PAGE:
After meeting with EU defense ministers, Witney said that he still hoped Poland, Spain and Hungary would decide to participate in the "code of conduct" on defense purchases, scheduled to come into force on July 1.
Poland's defense minister, Radek Sikorski, said that his government was in the middle of "intensive consultations" with the defense industry and trade unions regarding the EU procurement code. He said that the cabinet would likely decide on Tuesday whether to join.
"If we can launch a package to help our industry meet the challenge" of foreign competition, "I would agree for Poland to accede," Sikorski said, adding that Poland's defense industry needed help because it had insufficient financing and did not have the advantage of economies of scale.
Javier Solana, the European Union's principal foreign affairs envoy, praised the Polish government's "constructive thinking" on the issue.
"It will be good for Poland," Solana said, "and it will be good for Europe."
Governments have been able to protect their national defense industry champions because military contracts have been largely excluded from EU legislation that has torn down barriers to trade within Europe in other sectors. The new rules will not apply to companies from outside Europe.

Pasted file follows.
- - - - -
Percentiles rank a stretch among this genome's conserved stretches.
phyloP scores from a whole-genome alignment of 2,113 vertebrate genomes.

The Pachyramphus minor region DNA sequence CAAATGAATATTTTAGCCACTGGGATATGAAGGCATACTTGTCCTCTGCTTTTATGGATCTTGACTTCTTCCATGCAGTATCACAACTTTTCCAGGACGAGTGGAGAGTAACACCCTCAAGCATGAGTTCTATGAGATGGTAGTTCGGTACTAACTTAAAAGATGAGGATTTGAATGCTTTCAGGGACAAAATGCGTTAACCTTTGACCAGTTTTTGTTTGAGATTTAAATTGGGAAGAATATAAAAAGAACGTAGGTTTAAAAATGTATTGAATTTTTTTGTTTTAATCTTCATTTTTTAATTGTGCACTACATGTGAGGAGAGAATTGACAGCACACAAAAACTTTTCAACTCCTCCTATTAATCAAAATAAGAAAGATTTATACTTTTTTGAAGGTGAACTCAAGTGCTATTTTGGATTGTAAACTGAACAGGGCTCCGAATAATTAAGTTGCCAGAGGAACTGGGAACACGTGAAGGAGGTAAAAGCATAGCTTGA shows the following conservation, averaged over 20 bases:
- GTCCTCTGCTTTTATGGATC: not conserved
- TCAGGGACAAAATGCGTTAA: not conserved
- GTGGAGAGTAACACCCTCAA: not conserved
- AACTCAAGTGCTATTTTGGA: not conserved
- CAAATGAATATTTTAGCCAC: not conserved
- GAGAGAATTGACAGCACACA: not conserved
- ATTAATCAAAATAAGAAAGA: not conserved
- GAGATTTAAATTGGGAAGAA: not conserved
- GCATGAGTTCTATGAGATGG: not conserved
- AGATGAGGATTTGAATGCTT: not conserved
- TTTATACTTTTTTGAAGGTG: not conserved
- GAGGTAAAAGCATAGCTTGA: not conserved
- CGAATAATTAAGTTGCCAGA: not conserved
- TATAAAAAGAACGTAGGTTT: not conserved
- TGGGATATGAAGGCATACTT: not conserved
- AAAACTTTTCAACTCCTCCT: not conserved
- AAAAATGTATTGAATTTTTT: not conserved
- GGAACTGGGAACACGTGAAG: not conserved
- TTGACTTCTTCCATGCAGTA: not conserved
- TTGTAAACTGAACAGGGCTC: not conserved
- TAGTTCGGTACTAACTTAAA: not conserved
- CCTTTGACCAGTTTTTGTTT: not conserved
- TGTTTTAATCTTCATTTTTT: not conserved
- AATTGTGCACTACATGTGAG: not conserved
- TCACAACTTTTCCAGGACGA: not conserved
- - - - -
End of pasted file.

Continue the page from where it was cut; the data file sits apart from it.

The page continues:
EU officials say that more than half the annual spending on new military equipment in Europe currently lies outside EU free market rules. Ministers hope that increased competition will drive down prices for new weapons.
By allowing companies to compete more in each others' markets, the EU hopes to encourage a restructuring of a fractured industry so that it is better placed to take on international rivals.
The rules will apply to defense contracts of more than €1 million, but exemptions will be allowed if ongoing operations dictate that nations need especially quick supply.
Witney urged governments to increase spending on research and technology, which currently accounts for just 1.5 percent of the €180 billion the 25 EU countries spend on defense every year.
"We need to see a significant increase in the amount spent" on research and technology," Witney said.